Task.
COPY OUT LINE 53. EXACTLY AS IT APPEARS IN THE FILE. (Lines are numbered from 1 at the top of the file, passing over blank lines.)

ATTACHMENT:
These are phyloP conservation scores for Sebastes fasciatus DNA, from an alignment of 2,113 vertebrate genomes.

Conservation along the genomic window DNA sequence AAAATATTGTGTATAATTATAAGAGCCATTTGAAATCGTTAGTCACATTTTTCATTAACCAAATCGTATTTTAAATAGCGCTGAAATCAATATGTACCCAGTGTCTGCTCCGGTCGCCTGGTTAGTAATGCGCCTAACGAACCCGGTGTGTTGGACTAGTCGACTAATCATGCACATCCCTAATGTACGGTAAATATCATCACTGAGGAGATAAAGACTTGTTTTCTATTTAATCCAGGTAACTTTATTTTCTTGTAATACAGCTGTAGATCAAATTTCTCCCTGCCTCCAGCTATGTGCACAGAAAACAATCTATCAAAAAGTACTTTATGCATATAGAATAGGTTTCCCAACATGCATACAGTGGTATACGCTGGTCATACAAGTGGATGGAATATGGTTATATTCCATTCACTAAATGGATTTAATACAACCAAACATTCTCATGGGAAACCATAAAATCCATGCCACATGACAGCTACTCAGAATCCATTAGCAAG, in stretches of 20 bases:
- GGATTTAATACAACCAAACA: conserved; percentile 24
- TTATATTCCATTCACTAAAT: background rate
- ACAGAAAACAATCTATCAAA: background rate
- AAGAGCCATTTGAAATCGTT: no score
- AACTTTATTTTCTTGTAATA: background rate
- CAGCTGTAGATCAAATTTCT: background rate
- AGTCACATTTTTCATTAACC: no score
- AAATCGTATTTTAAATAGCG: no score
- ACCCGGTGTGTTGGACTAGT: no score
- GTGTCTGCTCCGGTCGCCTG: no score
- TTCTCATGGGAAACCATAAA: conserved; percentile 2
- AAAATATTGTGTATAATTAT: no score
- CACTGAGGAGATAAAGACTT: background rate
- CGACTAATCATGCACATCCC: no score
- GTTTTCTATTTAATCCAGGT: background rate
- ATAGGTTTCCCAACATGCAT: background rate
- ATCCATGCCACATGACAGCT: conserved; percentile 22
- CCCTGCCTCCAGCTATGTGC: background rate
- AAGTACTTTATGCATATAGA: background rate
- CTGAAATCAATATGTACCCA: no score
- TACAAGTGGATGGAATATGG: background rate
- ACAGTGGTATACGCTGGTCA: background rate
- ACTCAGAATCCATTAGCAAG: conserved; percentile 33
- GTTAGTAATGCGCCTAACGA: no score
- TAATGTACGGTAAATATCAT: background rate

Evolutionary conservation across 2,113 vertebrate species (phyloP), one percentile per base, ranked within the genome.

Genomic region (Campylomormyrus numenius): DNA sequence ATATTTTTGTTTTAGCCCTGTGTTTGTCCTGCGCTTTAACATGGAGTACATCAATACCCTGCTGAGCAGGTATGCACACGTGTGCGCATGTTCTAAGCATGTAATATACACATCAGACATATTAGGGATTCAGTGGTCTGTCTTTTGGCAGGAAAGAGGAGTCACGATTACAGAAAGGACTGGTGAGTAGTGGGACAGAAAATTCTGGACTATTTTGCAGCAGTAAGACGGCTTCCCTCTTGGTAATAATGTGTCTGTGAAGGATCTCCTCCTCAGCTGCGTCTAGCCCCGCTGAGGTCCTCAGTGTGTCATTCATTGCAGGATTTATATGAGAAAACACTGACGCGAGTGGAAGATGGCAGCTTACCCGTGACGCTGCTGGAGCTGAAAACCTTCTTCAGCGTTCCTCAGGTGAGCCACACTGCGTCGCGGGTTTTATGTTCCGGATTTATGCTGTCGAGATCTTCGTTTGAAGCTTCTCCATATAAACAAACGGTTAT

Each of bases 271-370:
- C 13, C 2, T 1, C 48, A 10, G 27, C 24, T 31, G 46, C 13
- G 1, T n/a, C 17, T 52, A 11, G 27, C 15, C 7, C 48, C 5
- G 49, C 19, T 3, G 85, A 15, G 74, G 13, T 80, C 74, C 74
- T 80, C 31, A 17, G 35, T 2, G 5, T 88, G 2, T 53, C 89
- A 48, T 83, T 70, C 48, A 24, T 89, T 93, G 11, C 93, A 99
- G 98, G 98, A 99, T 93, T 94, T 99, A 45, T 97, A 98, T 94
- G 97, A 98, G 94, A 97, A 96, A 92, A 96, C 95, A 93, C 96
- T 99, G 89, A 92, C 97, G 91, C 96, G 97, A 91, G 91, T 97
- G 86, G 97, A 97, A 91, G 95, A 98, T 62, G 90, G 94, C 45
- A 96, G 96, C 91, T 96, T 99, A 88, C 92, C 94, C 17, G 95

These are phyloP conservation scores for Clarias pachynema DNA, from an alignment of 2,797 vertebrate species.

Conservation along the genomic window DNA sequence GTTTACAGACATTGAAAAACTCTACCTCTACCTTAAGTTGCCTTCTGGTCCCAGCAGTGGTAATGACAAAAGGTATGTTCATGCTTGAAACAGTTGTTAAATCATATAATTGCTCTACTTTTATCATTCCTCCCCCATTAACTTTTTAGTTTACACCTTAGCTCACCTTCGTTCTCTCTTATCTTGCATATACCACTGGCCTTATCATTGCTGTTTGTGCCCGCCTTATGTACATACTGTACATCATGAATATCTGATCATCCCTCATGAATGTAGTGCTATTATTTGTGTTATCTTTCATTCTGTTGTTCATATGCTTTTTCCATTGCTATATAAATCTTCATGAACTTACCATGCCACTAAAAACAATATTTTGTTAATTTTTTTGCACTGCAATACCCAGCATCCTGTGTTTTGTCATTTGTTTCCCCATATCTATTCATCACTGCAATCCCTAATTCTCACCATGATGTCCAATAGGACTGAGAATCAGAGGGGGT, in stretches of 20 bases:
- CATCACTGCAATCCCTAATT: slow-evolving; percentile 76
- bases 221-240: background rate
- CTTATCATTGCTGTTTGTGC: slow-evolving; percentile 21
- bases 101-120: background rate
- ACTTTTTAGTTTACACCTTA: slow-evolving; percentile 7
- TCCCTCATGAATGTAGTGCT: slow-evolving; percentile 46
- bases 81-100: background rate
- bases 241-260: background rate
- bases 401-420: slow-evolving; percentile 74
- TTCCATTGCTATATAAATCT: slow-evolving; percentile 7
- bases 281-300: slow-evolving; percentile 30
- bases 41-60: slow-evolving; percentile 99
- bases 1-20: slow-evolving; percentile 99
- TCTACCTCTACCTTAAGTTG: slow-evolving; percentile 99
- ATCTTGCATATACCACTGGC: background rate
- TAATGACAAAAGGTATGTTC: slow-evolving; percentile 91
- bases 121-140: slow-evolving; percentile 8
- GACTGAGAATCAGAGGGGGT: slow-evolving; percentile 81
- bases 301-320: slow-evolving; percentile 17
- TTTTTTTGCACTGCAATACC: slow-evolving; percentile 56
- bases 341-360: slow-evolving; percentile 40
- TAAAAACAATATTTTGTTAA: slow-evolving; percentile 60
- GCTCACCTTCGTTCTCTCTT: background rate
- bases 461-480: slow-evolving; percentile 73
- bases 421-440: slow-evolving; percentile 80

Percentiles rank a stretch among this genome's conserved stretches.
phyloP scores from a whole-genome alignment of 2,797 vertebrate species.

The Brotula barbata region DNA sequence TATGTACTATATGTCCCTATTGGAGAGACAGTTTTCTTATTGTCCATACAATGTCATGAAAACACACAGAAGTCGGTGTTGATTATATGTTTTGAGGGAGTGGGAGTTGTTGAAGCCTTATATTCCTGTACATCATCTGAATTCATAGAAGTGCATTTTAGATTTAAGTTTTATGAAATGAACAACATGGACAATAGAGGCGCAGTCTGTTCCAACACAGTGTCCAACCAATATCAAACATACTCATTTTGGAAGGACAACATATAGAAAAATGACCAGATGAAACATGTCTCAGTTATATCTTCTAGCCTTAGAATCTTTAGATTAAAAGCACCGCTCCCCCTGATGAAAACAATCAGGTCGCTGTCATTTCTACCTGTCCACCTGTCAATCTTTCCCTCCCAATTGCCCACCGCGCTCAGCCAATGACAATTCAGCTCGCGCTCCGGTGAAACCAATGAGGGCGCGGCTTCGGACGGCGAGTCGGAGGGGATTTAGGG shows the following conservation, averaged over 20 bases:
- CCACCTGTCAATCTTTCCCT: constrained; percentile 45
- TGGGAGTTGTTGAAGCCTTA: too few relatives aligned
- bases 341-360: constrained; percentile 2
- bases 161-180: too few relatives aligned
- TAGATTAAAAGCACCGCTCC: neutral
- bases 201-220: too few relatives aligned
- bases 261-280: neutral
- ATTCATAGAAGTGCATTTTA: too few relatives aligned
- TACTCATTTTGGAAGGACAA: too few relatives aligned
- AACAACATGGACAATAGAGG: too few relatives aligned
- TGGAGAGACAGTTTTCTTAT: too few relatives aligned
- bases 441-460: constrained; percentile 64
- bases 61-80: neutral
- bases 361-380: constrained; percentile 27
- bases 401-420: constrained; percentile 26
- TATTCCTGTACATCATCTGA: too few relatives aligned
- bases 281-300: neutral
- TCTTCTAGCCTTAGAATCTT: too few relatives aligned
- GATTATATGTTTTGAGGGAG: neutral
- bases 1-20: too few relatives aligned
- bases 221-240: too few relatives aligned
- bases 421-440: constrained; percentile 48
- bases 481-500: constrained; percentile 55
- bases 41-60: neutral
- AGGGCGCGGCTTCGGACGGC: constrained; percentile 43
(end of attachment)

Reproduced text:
- bases 281-300: slow-evolving; percentile 30